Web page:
June 19, 2005
Yesterday was sad. All-day sad. The tears came and would not leave. I ran around in search of material things. They mean nothing yet offer everything. A distraction. In the end, I spent $9.60 on a bird cage I truly dislike. Not only do I not own a bird, but the cage has hearts. I don’t like hearts on decorative objects. I saw them and bought it anyway. I don’t know why.

Today is Father’s Day. I wonder if I’ll be here next year to celebrate. Maybe the surgeons will find this thing has spread. Maybe they will assure me it hasn’t. It’s time to get the cancer out of me so I have answers and can plot my course. I’ll return the cage and cook a feast for my husband to celebrate his special day. The aroma will hang in the air and fill my soul.

June 21, 2005
I took a crash course in cancer today, meeting with surgeons. I’m a C student at best. Where has my brain gone? I can’t wait to shower, as I have been “felt up” all day.

I get more wishes for the best. Most include notes about praying for me. Do they say this to make me feel better or so that they feel better? All prayers are welcome, but when you hear so many offering them, you have to wonder if you’re already dead.

June 22, 2005
Shopping for a surgeon is a bit like shopping for a big appliance with an extended warranty. I’ll have to trust its performance and study its reputation, then want to live with it for a long time since I’ll have to go back every three months for years to come.

It’s funny how you lose what you thought were your natural investigative abilities when you get news that punches you in the stomach. The research is not coming together. Maybe it’s because most of me wants to build a fort with my comforter and hide inside with chocolate and reruns of Groucho Marx’s You Bet Your Life.

I had an out-of-body experience yesterday. I left my husband in a room talking to the doctor, and I went grocery shopping.

June 23, 2005
The pressure is making me anxious. I’m still trying to decide between two surgeons. There are differences in technique as it relates to pathology during surgery and bedside manner. One is very feminine and nurturing; the other is male, easygoing with no frills. One office is mauve and full of ladies in cream-colored pumps; the other is barren trees in winter wallpapered from north to south, east to west, serving as an icy backdrop to women in navy scrubs. It’s funny, though, now that I think about it. I felt like a number, rather than a name, and slightly masculine amid the mauve. I felt like an individual and feminine among the barren trees.

June 24, 2005
Surprising even myself, I choose the mauve package. It feels like a soft place to land. Soft is good. Hard is bad. My lump is hard. These days are hard. My faith has hardened. Once the decision is made, relief floods my body. As if on cue, I’m hungry again.

July 7, 2005
My entries are growing further apart. Maybe I’m feeling less, or maybe I’m just sick of my own thoughts. After reaching a new low last week, with a crushing migraine where I was tended to by doctors who appeared to be 12 years old, I’ve decided the issue is one of control. Who has it? The cancer. How can that be? It has no face, no voice.

I’ll have to let myself lose control when I go under on Monday. Really, I can’t be president all the time. “Let myself” are key words. That means I’m in control, ultimately. I can still make choices and still say no. True, I did not choose this diagnosis. Who would? Yet I can choose to let people do their job—which is to make me better.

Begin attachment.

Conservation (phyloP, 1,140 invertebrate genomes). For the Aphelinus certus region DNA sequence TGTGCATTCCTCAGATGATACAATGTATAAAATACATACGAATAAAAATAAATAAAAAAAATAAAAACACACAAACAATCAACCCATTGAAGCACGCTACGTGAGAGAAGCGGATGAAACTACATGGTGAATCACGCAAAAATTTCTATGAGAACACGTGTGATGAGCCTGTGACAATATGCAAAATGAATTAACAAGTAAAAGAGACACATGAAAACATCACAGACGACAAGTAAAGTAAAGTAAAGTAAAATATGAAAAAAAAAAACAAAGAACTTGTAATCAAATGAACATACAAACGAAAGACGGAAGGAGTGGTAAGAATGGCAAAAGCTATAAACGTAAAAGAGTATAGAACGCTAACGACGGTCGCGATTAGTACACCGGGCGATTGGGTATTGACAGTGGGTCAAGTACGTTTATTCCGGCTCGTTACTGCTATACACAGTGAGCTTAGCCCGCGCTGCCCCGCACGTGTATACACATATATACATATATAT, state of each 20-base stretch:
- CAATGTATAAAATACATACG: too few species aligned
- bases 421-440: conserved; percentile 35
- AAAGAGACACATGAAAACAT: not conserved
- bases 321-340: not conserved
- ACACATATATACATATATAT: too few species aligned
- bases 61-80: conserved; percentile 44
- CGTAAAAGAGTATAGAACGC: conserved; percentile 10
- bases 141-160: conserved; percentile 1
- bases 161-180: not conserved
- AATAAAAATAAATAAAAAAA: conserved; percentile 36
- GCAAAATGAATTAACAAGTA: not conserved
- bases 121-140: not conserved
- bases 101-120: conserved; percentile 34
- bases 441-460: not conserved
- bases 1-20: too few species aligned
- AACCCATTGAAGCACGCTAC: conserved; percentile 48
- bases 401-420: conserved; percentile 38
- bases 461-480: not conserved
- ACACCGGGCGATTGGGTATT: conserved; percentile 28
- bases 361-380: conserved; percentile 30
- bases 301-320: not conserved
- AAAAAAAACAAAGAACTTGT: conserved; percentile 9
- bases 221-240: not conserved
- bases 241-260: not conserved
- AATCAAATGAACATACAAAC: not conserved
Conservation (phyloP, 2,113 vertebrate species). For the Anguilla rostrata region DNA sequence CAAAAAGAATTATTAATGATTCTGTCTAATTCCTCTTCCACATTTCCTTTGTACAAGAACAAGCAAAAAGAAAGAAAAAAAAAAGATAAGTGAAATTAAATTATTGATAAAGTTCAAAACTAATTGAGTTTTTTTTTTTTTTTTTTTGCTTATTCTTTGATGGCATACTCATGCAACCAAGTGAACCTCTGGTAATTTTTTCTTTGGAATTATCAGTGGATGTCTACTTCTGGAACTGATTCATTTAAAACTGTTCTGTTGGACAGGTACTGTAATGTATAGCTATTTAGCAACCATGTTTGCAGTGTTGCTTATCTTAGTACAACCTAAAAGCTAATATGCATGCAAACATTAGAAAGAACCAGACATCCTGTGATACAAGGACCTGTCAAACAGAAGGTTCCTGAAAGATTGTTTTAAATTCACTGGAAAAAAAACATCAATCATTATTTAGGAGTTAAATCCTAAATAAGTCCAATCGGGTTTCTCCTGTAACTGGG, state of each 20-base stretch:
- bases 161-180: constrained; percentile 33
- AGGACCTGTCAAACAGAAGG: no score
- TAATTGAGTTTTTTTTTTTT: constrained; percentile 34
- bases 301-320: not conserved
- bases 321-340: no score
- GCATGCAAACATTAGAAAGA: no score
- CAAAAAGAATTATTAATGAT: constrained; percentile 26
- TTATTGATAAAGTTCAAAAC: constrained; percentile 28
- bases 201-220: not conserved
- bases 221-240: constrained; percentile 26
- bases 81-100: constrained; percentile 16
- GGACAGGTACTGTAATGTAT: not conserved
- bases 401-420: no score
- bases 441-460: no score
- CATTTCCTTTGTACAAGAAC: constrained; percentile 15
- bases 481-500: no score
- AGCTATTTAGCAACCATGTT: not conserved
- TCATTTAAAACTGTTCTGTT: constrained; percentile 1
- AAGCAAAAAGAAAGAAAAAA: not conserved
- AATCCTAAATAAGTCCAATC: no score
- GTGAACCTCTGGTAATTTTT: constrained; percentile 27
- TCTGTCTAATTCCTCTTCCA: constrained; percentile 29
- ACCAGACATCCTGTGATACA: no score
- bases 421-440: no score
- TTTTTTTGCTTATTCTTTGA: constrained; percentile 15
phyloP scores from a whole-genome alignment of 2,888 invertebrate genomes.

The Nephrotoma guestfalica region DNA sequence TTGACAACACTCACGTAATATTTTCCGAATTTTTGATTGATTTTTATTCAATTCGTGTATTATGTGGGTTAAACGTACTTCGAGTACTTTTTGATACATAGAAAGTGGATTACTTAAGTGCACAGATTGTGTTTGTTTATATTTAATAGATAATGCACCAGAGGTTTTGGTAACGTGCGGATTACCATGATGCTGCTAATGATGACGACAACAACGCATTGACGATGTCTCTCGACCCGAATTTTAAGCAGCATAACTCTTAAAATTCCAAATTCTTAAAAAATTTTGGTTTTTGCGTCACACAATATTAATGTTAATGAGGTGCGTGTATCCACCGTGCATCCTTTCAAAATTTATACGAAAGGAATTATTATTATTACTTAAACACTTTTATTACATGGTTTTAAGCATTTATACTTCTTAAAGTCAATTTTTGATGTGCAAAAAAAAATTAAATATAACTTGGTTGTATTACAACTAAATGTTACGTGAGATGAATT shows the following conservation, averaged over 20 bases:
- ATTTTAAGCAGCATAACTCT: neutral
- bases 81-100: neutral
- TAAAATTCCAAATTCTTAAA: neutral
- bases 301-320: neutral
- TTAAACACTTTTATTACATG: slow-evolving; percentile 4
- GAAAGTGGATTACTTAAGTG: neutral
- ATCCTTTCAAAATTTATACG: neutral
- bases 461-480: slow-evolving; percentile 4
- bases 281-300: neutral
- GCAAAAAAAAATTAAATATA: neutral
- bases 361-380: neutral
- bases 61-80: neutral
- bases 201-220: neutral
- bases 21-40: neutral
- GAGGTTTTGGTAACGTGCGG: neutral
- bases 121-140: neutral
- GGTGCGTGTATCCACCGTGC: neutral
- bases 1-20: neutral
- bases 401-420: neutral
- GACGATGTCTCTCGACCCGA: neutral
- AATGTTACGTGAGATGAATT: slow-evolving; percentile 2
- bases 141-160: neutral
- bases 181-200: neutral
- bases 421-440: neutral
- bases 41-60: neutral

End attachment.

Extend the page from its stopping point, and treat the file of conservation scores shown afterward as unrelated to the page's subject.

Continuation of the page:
July 8, 2005
At the pre-op visit to the hospital, they lay out every detail of every possible thing that can go wrong, and I sign countless waivers. Is there a form that outlines the good things that can happen?

My sister and I have talked a few times this week. She’s been absent and missed for so long. The conversations were at first terribly awkward, then just awkward. We are former childhood roommates, looking for the link—some 30 years later.

My mother is coming. That makes me quite happy. Soon her trademark trail of poppy seeds, sesame seeds, and coffee grinds will be sprinkled about my kitchen.

I want to tell her everything will be okay. I suppose I don’t know that. It must be hard to be a parent and watch your child face cancer. I feel her pain. But there I go again—feeling for two. Sometimes I feel for four when I crawl into my children’s and husband’s hearts and poke around. No wonder I get migraines.

July 13, 2005
It’s done. The cancer has been cut out and then some. The last thing I remember was meeting the nurse with the beautiful blue eyes, kissing my husband goodbye, and saying to the doctors, “Hey, did you put something in my IV because … .”

Apparently, I spent quite a bit of time talking about where to find the best milkshake but recall none of it. I ask a nurse if I said anything (else) I shouldn’t have and the nurse tells me unfortunately (for their own entertainment), they don’t use sodium pentothal anymore. I laugh. It feels good.

I have to call my boys. But first I have to go to the bathroom. Someone shoves a bedpan under my bottom. “I can’t,” I say, feeling anxiety trumping the drugs designed to keep me calm. “You just got into recovery, and it is too soon,” I am told. “But I have to go to the bathroom,” I plead. “My bladder is the size of a pea.” From that moment on, I am known as the patient who pleads that she has to pee because she has a pea-sized bladder. I am reminded of this as I check out. “Oh, you were the woman who had to pee.”

Invasive cancer cells are sneaky and can pop up anywhere, anytime. Though the tumor has been removed, more treatment will be needed. The results of pathology tests in a couple days will tell me the tumor’s size and type and how aggressive the cancer is. The results of further tests, in around two weeks, will tell me whether the cells are receptive to estrogen or progesterone and something about a Her2 that I still don’t understand.